South Korea’s suicide rate fell for years. Women are bringing it on again
To read more about The Economist’s data journalism visit our Graphic Details page.
BUT FOR a friend alerted the police, the two teenage girls might have gone through. Instead, they climbed back over the railings of a bridge in Seoul, the South Korean capital, completing what would have been a live suicide attempt on May 5. A few weeks earlier, another young woman from Seoul killed herself on Instagram. All three were members of Depression Gallery, an online community for people with mental health problems.
Events like this are part of a worrying trend. South Korea has had an unusually high suicide rate for a member of the OECD, a club of mostly rich countries. Before 2018, only in Lithuania was the problem more severe. But although the numbers of both countries had been decreasing for ten years, from 2018 South Korea started to climb again, overtaking Lithuania to be the highest in the world. OECD. Although men continued to kill themselves more often than women, their numbers did not increase. The increase reflects higher suicide rates among women, especially young ones.
Suicide rates for women under the age of 40 have been rising in other countries as well. The Economist compiled data from 18 countries willing to share their data (see our interactive chart above). We found that between 2018 and 2020, suicide rates across 17 countries, not including South Korea, rose slightly from an average of 4.6 to 4.7 per 100,000 people. But in South Korea it rose from 13.2 to 16.
It is not clear why the increase occurred. One reason may be the growing expectations against women. Despite excellence in South Korea’s highly competitive education system, they are discriminated against in the office and expected to be raising children rather than working. At home they are burdened with most of the domestic labor and child rearing. But as single-earner families become rarer, they are increasingly expected to bring home the bacon too. It doesn’t help that many are subject to sexual beauty standards, misogyny, sexual abuse and a culture that embraces abhorrent practices, such as spycam porn. The prominence of South Korea’s #MeToo movement, which began shortly before the uprising, has raised awareness of many of these problems—but not fixed them. And young women are also more likely to be in precarious work, meaning they suffered disproportionately when the pandemic hit.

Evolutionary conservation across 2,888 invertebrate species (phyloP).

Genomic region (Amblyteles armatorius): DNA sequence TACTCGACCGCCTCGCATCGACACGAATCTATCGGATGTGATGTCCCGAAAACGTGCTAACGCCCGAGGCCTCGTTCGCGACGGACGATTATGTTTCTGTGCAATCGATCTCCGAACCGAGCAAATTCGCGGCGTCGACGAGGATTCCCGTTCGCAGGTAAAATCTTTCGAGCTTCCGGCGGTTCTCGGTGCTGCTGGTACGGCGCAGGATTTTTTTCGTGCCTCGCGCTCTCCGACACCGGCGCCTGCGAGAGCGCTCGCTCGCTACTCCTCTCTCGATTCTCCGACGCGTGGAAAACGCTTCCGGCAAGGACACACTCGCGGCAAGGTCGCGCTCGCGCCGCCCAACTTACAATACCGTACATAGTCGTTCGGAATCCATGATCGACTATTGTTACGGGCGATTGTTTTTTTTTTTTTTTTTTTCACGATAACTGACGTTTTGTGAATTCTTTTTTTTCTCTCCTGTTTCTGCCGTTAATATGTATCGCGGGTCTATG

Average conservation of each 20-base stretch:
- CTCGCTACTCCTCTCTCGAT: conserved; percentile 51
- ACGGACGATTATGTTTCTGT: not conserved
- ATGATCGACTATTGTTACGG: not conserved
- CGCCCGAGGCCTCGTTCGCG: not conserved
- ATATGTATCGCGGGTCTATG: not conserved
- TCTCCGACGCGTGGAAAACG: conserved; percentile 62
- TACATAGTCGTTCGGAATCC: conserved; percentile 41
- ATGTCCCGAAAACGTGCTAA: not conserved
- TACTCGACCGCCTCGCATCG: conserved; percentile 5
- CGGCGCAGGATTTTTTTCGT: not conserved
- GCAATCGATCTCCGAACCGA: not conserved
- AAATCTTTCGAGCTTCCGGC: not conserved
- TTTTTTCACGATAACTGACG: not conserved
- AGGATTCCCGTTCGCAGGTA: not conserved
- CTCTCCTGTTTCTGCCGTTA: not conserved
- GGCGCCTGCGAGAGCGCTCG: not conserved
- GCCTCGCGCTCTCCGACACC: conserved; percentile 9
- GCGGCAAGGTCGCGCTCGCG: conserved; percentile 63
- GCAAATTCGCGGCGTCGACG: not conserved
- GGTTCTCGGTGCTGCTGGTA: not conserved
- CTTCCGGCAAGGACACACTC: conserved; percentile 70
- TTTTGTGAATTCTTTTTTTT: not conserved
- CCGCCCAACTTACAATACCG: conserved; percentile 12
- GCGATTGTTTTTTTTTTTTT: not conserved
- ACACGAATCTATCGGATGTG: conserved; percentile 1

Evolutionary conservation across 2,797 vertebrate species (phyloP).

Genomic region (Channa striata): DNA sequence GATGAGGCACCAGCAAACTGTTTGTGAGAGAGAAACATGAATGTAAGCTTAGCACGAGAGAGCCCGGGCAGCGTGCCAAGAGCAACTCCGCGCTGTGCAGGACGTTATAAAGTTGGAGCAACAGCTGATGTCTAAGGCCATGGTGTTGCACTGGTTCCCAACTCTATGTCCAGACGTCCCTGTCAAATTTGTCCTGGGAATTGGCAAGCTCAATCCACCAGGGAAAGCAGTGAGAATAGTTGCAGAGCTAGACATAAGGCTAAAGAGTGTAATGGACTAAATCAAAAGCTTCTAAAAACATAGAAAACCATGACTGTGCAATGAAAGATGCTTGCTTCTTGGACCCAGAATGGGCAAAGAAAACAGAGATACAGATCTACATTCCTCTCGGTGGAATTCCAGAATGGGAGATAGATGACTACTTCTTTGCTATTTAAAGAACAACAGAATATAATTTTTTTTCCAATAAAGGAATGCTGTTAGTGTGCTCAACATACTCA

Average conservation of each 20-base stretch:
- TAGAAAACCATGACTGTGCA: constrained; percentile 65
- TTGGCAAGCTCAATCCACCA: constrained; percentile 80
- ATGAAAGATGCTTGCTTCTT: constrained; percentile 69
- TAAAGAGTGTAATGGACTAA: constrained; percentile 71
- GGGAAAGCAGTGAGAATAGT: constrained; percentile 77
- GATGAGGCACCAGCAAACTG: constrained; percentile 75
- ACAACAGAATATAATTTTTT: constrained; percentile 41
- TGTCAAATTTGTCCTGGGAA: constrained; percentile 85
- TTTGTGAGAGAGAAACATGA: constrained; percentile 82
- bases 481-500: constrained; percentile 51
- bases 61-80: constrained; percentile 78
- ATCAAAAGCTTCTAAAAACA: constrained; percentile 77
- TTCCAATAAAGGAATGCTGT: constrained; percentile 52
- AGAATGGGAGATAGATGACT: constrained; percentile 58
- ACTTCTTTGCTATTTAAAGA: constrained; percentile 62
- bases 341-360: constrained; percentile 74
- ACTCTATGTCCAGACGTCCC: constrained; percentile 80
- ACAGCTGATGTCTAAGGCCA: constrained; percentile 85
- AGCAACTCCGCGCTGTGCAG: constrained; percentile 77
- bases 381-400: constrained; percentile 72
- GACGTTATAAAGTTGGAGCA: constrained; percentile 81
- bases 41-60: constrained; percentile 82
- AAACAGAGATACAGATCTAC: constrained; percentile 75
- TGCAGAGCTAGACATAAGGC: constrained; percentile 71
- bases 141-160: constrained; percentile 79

In April the South Korean government announced the fifth “Suicide Prevention Master Plan”. Mental health checks will now be available every two years, rather than every decade. In addition, the plan recommends different approaches for young and old. (Suicide rates are highest among people over 70 in Korea.) For women in their 20s and 30s who live alone, South Korea provides more counseling and treatment , sometimes including family members. Offering women help to manage difficult situations is a good start. But a real plan would have to address the root causes of the misery as well.■